will give some idea of the present state of my cabinet. Laying aside direct geological reasons, which may hereafter be best referred to, the great variety of remains already found in so short a period makes this discovery valuable. A fa:-ther search on the line of mountains, of which the Sewalik may be considered the centre, will,l have no doubt, establish the fact of the existence of these remains on the whole line. Lieutenant Doaann, of the Engineers, on a late visit to Nahun, was fortunate enough to meet with the stratum of marle or clay conglomerate on the north face of the mountain upon which the town ofNahun stands; the remains therein discovered, in my opinion, identify it completely with the Sewtilik stratum, the position of both being similar and in juxtaposition with the calcareous sandstone. The fosils in the Nahun deposit, which Lieutenant DURAN!) has introduced us to, consist of tortoise, saurian, rnammalia, and fish, exactly of a similar description to those found at the Kalowfila Pass, the enamel equally perfect, and the more solid masses of bone as highly impregnated with (hydrate of) iron. Lieutenant DU1umn’s discovery is of particular interest, from its having at once established the formation of the Nahun connecting link, as at this point the low line of mountains skirting the Dhera and Karda Dhfins, impinge upon the great Him6layan chain. Since the discovery of these fossils, I have visited the spot, and am satisfied of the identity of this formation with that of the Sewélik, and have every reason to imagine that an active search will not only shew that a similar deposit exists on the Pinjore line of lower mountains terminating at Rfipur ; but that equal success may be expected on the left of the Ganges : as this is a more notice of the progress of these interesting discoveries, it would be out of place to enter upon the matter geologically.—There is a tradition existing, of the remains of giants having been discovered in the neighbourhood of the Pinjore valley, near a village named Samrota, the said giants having been those destroyed by the redoubtahle RAMCHANDRA. I have lately seen a tooth and a fragment of a task in the possession of Lieutenant W. E. BAKER of the Engineers, which were presented to him by the Nahun nap/1, as the remains of giants, and found near the above village: Lieutenant BAKER will take an early opportunity of sending you drawings of both these fossils, the first a very perfect tooth of an elephant, with the enamel of the flexures in the crown beautifully retained, the other the frag. ment of a. small tusk, I imagine of an elephant also; both of these specimens are completely silicified: and from the appearance of the matrix, small fragments of which are visible in the interstices of the tooth, it wduld appear to be sandstone, or indurated sand: to those people who have time and leisure to visit Sumrota and the Pinjore valley, what a fine field is here opened out for interesting‘ dis. coveries of the newer organic remains. I think that the circumstance of the existence of a deposite of this sort, either in or near the Pinjore valley, is mentioned by Dow in his History, from Ferishta; the bones having been found in digging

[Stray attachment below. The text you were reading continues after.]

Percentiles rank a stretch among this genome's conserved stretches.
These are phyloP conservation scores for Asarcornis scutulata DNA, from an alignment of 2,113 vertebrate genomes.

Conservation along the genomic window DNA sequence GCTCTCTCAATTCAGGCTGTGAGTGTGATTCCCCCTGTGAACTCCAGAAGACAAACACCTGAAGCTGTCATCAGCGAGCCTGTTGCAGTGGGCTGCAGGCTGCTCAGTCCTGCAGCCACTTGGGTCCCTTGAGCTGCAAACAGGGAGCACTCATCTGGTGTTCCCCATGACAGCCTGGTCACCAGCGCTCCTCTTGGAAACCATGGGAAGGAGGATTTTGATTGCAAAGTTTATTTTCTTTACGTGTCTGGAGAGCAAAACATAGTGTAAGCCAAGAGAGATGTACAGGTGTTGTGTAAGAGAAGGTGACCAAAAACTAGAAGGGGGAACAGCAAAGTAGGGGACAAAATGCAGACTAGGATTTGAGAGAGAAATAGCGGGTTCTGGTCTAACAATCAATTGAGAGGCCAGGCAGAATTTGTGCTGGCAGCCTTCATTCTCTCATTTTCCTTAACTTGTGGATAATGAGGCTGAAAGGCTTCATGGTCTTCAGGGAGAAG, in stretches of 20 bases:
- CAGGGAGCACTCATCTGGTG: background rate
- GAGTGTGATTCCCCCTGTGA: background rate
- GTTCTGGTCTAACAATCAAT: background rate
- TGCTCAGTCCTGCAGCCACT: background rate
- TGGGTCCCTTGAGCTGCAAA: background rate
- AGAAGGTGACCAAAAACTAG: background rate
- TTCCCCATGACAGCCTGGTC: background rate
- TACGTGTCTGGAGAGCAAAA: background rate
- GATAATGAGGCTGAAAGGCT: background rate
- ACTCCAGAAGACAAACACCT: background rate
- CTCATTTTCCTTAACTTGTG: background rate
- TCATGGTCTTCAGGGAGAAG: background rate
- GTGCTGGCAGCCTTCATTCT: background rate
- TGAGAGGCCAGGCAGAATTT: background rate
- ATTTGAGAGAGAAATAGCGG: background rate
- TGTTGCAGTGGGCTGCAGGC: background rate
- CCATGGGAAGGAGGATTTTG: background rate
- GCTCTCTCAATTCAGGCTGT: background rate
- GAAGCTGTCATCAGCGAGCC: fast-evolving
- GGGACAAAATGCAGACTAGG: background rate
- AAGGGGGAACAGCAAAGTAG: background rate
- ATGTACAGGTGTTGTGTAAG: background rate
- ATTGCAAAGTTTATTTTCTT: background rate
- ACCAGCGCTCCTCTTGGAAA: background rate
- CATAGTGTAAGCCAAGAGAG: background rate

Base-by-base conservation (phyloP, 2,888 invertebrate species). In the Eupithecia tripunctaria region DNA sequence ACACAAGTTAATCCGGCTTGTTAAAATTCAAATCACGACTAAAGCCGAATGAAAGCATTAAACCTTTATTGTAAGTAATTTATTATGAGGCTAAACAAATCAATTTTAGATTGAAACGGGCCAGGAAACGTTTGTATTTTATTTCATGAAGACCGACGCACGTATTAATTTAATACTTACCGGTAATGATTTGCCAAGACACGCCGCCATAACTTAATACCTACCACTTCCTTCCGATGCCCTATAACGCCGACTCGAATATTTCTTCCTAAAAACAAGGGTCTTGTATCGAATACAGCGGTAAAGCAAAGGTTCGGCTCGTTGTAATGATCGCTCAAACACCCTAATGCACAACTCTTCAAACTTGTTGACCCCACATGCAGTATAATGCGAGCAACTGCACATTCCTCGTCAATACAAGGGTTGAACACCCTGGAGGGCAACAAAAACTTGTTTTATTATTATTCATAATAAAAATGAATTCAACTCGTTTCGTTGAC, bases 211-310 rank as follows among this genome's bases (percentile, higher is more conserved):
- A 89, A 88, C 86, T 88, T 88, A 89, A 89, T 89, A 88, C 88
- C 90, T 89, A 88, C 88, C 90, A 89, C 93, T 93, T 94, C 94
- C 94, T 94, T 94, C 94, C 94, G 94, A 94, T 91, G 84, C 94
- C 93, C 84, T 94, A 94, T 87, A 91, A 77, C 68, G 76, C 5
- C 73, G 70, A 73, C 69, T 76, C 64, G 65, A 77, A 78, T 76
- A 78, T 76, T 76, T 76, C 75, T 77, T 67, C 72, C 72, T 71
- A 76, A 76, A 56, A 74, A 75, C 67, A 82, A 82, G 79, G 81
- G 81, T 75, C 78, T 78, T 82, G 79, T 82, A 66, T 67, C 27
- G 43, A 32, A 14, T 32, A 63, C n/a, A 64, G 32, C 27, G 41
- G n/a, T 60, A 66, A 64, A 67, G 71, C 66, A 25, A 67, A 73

a canal, or in the construction of some work, where excavation was necessary‘*.